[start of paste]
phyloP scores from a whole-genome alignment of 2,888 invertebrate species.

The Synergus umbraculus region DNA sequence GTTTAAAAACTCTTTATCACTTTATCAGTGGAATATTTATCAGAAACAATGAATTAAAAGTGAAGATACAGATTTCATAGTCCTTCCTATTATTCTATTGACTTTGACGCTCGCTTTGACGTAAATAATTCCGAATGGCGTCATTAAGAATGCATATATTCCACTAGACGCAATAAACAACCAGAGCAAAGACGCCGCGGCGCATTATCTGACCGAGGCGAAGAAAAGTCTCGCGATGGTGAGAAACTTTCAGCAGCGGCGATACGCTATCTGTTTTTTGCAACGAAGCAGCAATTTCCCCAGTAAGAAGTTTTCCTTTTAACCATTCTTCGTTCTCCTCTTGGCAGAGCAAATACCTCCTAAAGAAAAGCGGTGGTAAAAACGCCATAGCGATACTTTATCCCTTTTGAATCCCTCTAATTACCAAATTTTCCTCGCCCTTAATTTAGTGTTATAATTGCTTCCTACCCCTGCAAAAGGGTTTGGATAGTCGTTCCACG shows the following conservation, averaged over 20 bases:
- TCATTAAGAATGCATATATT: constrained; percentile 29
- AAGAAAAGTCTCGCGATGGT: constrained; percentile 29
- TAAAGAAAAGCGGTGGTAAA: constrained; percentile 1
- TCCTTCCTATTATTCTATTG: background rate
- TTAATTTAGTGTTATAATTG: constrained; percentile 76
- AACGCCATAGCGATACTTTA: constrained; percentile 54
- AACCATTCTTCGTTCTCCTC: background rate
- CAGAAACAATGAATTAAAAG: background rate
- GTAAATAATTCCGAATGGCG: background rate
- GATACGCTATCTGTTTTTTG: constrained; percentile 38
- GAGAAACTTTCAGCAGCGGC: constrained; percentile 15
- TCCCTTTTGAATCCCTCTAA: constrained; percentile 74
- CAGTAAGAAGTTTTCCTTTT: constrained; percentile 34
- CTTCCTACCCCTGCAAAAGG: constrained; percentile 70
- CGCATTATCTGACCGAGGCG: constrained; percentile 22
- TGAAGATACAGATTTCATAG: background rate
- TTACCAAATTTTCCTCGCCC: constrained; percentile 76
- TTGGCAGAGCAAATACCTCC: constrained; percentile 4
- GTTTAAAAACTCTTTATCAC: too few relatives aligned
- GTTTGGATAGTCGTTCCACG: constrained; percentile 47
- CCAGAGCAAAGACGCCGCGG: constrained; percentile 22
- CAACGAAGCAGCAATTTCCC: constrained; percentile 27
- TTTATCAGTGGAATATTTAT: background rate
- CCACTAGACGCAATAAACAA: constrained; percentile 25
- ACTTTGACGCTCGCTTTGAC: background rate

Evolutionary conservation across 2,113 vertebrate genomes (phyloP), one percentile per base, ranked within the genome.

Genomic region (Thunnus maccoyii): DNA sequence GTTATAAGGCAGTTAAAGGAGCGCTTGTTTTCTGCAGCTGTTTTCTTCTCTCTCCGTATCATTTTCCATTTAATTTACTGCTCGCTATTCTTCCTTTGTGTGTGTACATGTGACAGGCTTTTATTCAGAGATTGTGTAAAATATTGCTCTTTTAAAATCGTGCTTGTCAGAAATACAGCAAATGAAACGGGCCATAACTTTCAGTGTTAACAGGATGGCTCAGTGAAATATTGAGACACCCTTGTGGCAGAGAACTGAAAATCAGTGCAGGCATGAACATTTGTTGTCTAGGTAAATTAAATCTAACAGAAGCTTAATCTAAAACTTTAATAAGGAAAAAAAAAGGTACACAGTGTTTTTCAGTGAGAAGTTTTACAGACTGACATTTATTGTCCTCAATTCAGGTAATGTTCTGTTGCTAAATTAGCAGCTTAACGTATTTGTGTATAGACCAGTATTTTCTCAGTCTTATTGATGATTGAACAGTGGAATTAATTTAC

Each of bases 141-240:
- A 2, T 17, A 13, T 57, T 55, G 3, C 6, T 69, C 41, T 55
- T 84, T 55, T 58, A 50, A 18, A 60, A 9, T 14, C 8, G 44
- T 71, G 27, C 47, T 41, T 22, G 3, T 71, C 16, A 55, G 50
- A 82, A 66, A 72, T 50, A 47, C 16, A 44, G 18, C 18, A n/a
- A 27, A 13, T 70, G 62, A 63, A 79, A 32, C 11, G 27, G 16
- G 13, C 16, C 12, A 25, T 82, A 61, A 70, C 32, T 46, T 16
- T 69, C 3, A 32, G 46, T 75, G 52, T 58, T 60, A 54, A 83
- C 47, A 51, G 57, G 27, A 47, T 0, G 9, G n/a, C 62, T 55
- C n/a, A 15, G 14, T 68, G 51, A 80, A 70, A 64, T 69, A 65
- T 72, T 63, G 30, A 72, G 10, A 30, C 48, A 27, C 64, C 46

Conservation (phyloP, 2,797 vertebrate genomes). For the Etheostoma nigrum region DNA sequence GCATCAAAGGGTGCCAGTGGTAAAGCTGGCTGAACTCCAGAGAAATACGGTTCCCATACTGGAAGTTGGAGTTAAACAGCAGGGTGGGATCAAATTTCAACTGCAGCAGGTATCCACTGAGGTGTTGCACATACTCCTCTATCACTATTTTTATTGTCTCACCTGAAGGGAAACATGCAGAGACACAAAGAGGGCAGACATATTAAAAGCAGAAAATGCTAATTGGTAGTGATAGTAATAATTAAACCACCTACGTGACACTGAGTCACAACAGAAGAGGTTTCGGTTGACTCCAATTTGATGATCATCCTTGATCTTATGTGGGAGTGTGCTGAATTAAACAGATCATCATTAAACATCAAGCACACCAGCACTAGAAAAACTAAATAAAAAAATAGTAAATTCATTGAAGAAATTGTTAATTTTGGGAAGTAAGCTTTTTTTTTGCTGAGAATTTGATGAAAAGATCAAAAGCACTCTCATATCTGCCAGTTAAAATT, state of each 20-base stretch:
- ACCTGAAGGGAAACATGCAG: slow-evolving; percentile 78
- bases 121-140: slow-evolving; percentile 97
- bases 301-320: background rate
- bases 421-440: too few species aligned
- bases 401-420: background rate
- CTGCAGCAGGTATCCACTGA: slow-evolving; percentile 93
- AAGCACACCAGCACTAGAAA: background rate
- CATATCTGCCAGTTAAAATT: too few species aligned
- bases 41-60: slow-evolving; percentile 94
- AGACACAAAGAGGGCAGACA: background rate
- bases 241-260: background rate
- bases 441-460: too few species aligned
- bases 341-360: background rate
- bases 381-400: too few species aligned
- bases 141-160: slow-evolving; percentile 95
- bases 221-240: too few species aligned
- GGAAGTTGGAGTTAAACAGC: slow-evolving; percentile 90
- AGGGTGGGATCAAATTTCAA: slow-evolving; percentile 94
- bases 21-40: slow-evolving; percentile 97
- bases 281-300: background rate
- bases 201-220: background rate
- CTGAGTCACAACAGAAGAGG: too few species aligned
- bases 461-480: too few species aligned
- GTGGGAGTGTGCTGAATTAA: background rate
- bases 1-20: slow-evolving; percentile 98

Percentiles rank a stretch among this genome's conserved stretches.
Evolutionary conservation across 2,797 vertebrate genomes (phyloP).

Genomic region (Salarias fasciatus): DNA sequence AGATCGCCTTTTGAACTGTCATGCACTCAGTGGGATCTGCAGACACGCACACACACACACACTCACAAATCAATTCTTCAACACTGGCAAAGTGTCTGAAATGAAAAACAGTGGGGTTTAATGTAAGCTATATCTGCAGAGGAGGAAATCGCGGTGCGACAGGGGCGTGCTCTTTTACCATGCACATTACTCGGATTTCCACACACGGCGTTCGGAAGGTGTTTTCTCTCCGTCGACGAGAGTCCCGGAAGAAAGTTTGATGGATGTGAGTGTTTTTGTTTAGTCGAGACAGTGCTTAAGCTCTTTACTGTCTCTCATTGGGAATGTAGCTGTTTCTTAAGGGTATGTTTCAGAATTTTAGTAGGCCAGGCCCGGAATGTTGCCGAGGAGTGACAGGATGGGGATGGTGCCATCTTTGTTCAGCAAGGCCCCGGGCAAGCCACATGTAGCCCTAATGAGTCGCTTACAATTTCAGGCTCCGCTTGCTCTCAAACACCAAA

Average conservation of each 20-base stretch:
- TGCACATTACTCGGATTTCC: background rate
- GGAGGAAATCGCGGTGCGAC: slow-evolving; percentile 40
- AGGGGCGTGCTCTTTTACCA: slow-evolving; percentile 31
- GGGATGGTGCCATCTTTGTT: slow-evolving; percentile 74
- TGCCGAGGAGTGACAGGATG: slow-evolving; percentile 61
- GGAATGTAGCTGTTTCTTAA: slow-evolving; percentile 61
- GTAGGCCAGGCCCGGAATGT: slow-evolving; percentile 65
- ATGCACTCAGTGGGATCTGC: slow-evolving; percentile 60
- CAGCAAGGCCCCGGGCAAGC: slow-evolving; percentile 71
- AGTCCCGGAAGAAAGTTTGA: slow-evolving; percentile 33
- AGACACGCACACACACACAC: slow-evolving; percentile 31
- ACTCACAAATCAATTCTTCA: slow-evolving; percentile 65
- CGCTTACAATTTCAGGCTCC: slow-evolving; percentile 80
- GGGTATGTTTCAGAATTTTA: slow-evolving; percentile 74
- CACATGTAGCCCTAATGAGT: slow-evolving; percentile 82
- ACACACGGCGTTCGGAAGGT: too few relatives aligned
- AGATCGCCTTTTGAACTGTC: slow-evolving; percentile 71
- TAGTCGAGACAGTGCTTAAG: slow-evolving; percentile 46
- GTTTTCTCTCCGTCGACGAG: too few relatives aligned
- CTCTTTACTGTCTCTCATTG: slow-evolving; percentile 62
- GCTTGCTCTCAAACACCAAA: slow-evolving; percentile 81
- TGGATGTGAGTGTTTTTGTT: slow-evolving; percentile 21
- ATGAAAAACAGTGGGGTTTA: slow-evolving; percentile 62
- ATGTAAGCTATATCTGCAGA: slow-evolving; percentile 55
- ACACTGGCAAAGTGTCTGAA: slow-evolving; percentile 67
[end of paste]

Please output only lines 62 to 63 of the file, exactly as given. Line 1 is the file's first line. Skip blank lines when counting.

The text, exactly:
- bases 201-220: background rate
- CTGAGTCACAACAGAAGAGG: too few species aligned